Over the past several weeks, the online video game community has become ground zero for a series of heated discussions and arguments about, among other things, sexual harassment, feminism, and journalistic integrity. These are big, meaty topics, so naturally, everybody was completely civil and thoughtful in their discourse.
Not really. The ongoing war — which has, at this point, led Intel to pull sponsorship from gaming news site Gamasutra after an organized pressure campaign — has been centered on Twitter under the hashtag #GamerGate. But what is #GamerGate? Well, you've come to the right place.
What is #GamerGate?
Like all hashtags, #GamerGate has come to mean about 500 different things to thousands of different people. But at its heart, it's about two topics:
1) The treatment of women in gaming: The start of the story (which is actually the latest permutation of a long-evolving firestorm) came in late August after indie game developer Zoe Quinn and gaming critic Anita Sarkeesian were both horribly harassed online. The same harassment was later lobbed at award-winning games journalist Jenn Frank and fellow writer Mattie Brice. Both Frank and Brice say they will no longer write about games. The FBI is looking into harassment of game developers.
2) Ethics in games journalism: The #GamerGaters argue that the focus on harassment distracts from the real issue, which is that indie game developers and the online gaming press have gotten too cozy. There's also a substantial, vocal movement that believes the generally left-leaning online gaming press focuses too much on feminism and the role of women in the industry, to the detriment of coverage of games. (One of the sites mentioned in this debate is Vox's sister site, Polygon.) These concerns exploded after programmer Eron Gjoni, who had dated Quinn, posted a revenge blog accusing her of cheating on him with Nathan Grayson, a writer for the influential games website Kotaku.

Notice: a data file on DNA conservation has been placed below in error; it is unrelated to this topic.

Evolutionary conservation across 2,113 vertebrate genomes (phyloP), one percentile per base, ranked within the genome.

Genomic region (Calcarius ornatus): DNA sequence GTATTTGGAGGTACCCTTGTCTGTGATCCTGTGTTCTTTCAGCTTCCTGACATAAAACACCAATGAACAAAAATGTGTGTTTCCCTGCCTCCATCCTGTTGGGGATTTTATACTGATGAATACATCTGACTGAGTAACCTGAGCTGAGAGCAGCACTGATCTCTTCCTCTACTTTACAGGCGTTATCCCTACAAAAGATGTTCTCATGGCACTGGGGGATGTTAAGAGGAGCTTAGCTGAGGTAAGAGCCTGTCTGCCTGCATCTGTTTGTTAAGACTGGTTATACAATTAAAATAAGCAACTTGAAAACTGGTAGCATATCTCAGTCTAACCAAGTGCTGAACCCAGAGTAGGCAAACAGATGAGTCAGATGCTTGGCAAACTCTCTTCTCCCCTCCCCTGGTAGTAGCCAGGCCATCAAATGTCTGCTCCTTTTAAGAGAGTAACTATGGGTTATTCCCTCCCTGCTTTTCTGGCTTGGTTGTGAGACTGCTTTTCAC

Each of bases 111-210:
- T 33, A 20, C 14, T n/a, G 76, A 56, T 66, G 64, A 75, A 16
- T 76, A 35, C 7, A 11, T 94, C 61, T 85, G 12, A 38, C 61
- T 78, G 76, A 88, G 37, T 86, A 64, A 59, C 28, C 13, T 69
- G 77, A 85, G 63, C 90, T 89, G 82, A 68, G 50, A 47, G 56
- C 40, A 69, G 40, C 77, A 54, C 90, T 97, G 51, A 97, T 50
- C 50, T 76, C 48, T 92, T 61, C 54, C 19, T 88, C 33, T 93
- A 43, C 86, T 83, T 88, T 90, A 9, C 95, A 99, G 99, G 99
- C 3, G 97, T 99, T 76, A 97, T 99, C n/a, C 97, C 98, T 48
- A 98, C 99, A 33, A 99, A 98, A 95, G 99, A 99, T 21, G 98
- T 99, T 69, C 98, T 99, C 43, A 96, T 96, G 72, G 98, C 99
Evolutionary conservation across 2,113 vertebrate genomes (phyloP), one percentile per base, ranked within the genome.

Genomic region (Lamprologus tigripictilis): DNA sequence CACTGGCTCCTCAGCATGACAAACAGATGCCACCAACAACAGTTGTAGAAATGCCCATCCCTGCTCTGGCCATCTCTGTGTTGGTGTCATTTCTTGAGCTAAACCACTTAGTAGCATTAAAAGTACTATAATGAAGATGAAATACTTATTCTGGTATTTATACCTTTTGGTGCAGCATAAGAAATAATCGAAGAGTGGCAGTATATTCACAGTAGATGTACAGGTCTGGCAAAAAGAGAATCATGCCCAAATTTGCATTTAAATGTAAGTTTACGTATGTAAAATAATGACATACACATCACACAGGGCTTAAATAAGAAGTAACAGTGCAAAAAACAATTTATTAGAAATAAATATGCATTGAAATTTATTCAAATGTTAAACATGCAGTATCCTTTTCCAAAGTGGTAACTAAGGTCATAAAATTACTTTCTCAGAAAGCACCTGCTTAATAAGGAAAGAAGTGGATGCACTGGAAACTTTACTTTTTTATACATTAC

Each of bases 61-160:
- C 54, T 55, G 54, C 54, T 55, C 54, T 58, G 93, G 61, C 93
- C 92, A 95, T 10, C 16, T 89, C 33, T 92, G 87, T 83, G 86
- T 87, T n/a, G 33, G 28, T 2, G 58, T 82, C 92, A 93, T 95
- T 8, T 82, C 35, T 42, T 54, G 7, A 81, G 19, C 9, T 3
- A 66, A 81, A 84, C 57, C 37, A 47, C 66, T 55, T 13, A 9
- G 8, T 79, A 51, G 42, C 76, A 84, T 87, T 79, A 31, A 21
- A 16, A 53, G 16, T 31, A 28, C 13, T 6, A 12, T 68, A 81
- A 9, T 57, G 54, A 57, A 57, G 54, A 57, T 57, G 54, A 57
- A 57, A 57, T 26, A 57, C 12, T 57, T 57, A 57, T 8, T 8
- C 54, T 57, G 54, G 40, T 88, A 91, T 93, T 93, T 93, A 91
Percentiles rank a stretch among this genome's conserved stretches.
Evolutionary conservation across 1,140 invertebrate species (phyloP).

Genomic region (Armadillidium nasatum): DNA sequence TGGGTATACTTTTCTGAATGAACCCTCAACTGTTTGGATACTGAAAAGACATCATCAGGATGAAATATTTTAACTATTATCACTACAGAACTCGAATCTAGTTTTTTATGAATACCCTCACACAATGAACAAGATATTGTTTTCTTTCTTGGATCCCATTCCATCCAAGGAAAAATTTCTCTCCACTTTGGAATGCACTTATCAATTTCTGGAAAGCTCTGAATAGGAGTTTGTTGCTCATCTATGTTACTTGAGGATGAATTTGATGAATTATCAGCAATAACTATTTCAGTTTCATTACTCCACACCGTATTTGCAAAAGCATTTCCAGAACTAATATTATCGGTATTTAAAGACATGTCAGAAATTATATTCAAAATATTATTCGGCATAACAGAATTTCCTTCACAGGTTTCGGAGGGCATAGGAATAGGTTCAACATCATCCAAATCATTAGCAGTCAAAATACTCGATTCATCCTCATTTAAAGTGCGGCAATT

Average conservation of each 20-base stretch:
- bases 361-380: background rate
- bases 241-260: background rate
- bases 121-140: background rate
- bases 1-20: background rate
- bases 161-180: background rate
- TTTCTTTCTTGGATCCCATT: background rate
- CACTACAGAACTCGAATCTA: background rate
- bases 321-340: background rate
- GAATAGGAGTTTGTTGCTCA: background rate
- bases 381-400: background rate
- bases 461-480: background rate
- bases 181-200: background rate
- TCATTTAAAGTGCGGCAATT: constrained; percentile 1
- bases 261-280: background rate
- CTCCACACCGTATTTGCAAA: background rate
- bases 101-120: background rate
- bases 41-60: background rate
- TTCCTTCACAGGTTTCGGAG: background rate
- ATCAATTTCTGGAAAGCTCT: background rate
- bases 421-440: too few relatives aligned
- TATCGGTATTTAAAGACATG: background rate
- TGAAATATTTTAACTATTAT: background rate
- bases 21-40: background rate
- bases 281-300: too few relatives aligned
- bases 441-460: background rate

The #GamerGaters have some actually interesting concerns, largely driven by the changing face of video game culture. But those concerns have often been warped and drowned out by an army of trolls spewing bile, often at women.
Zoe Quinn (screenshot)
So who is Zoe Quinn?
Quinn is a game designer whose most famous creation is Depression Quest, co-created with Patrick Lindsey and Isaac Schankler, that uses a multiple-choice text adventure (a game told entirely through words) to simulate the experience of having depression. It's a beautiful, brutal experience, but it's also one that doesn't really offer much in the way of traditional "gameplay," since you are, after all, making selections from a menu of options.
For a time, Quinn dated a programmer named Eron Gjoni. Things ended badly. Gjoni wrote a series of online posts about the end of the relationship (collected here). He released personal information about her. And then all hell broke loose. (Gjoni has since distanced himself from everything that followed in this Vice interview.)
Gjoni said that Quinn had cheated on him, and one of those instances was with a writer for the influential games website Kotaku. Kotaku investigated, finding no wrongdoing on the part of either its writer (Nathan Grayson) or Quinn.
Thousands of comments on the matter were expunged from normally freewheeling 4chan and Reddit for reasons that weren't immediately clear, and a DMCA takedown notice was filed against a YouTube video using footage from one of Quinn's games. Quinn was harassed endlessly via Twitter, her phone, and other modes of communication.
Some gamers were upset that the press didn't report more on Gjoni's accusations, accusing the journalists of covering for one of their own. But, of course, journalistic outlets don't make habits of reporting on the personal lives of those they cover, unless those personal lives are somehow specifically notable.